Schiit Freya Modes: Subjective vs Objective Differences

Longtime lurker, first time poster here, thanks to all the contributors to this community over the years.

I’m curious if anyone has had experience with a firm subjective impression being negated, or at least complicated, by objective testing.

I recently purchased a Schiit Freya Noval unit and have been driving it hard and testing its output modes for the last month. I very much enjoy it, regardless of the following.

Ignoring the SS buffer for now, my impressions of the passive mode are that it is clean, clear, detailed, and transparent, at the cost of the lower midrange down feeling a little thin, as if the backing band is a few steps farther away from the singer. Vocals are prominent but the soundstage is a tad narrow. The tube mode on the other hand feels a smidge richer and fuller, with male vocals and acoustic guitar in particular having extra presence, weight, and warmth. The bass is more articulate and extended, and a pleasant haze falls atop the presentation, softening harsher details and making the soundstage seem wider and airier.

Or so I thought.

I decided to record the outputs of the Freya with a high end video capture device I use for work that has analog inputs. Using test tones, scopes, and the stepped attenuator, I’m able to achieve a dead-nuts exact level match between the two modes prior to making 24-bit/88khz recordings of a handful of songs spanning different genres. I sync these up in my editor program, and am able to instantly A/B them live listening with my Sundara headphones, sighted or blind.

The result: no difference. No difference as in truly zero difference between the passive and tube outputs. I’ve done this test in a few other contexts with other components before and always find some little detail I’m able to latch onto to establish a contrast, but not this time. Classical, bluegrass, rock, reggae, doesn’t matter: the passive and tube modes give the same output in my test.

Assuming for the sake of discussion that my methods and analyses aren’t flawed, I see two possible explanations:

Either A) The differences exist, it’s just that they are due to the interplay between the Freya and all downstream components in my main listening area, and therefore cannot be heard directly from the Freya to the capture device.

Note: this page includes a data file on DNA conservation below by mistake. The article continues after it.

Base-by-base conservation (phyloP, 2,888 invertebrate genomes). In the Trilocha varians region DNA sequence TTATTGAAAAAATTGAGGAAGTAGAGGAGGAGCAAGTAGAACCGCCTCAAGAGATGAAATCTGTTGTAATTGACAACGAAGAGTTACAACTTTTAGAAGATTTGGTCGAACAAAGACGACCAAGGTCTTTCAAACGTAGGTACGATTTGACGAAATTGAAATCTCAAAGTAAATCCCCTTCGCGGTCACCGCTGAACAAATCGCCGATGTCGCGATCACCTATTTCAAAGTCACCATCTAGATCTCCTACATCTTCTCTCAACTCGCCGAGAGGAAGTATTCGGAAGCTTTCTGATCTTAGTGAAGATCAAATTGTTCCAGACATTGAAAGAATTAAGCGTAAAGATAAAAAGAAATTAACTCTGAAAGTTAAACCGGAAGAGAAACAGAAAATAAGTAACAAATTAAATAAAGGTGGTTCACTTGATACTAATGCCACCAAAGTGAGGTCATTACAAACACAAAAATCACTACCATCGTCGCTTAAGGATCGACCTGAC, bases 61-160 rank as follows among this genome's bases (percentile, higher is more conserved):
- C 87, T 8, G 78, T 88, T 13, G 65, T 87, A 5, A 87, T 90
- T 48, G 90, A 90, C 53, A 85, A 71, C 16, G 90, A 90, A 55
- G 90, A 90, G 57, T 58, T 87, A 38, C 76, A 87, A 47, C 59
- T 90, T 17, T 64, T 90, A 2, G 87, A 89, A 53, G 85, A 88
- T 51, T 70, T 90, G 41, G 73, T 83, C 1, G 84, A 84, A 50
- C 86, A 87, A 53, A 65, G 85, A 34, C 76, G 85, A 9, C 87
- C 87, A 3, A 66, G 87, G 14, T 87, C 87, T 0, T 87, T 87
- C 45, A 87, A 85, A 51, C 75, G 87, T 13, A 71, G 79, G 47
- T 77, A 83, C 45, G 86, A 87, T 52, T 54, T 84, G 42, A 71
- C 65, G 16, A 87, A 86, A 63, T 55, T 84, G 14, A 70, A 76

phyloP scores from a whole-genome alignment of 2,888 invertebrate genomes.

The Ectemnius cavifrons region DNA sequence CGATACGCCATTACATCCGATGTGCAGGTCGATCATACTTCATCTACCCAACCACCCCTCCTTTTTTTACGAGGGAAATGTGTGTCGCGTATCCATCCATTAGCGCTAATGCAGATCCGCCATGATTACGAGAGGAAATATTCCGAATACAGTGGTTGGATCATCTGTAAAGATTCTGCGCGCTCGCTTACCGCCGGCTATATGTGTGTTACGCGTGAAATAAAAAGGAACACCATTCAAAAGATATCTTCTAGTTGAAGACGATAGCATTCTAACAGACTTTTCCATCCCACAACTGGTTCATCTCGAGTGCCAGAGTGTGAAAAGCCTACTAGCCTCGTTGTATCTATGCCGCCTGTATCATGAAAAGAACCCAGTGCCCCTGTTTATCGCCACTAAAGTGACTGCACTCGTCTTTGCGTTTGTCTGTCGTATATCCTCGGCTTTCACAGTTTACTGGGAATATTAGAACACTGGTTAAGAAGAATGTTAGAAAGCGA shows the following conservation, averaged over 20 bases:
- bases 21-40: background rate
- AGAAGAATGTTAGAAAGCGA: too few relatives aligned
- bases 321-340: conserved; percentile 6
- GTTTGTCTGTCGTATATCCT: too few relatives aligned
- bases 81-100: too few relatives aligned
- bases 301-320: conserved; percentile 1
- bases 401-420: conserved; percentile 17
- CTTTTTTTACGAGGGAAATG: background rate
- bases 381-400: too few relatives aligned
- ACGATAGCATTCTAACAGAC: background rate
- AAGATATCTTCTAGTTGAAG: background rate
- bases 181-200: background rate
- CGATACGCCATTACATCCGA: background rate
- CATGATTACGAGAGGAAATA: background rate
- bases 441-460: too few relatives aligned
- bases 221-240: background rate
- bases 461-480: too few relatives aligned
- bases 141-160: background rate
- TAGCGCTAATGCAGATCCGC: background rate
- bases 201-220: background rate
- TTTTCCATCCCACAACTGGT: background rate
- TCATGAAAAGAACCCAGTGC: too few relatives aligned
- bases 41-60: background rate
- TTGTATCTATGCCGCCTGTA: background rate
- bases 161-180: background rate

Or the dreaded B) There are actually no differences at all and this is purely one’s brain and ears, the collected influence of reviews and audio forums, confirmation bias, and the imprecision of level matching the modes while listening, playing tricks on me.

What do you all think? Is this something you have experienced as well? Thanks for reading and for sharing any impressions.



The three that I prefer are:

1) The Martin Logan Unison, it uses ARC room correction and also has an RCA in for a CDP or a TT and an app so you can use it as a streamer. This unit does not have a sub out so if you are using a sub get one of these others instead.

2) The Dspeaker Anti-Mode X2 is automated and very flexible, it can calibrate your speakers and multiple subs if you want.

3) The Mini DSP has a steeper learning curve and you have to BUY a microphone.

The Dspeaker is the one I would get if I were using a sub. The ML Unison I would get if I wanted a streamer function and didn’t have a sub. I would get the Mini DSP if you want to manually adjust curves instead of having it automated like the other two.

Amazing, thanks @kota1 I hadn't heard of the first two and I'm going to research them further. No sub in my setup right this second but when I do use one I do REL high level so all good.

The Martin Logan Unison is amazing, it has both optical and RCA inputs and has an app you can use to stream pretty much any service. It does hirez too, here is the measurement from my main system using it (and its on sale):


@kota1 Very cool! Can you only use ARC with the analog outs/ML wireless speakers, or is it possible to use that feature in conjunction with an external DAC? I would think not but worth asking.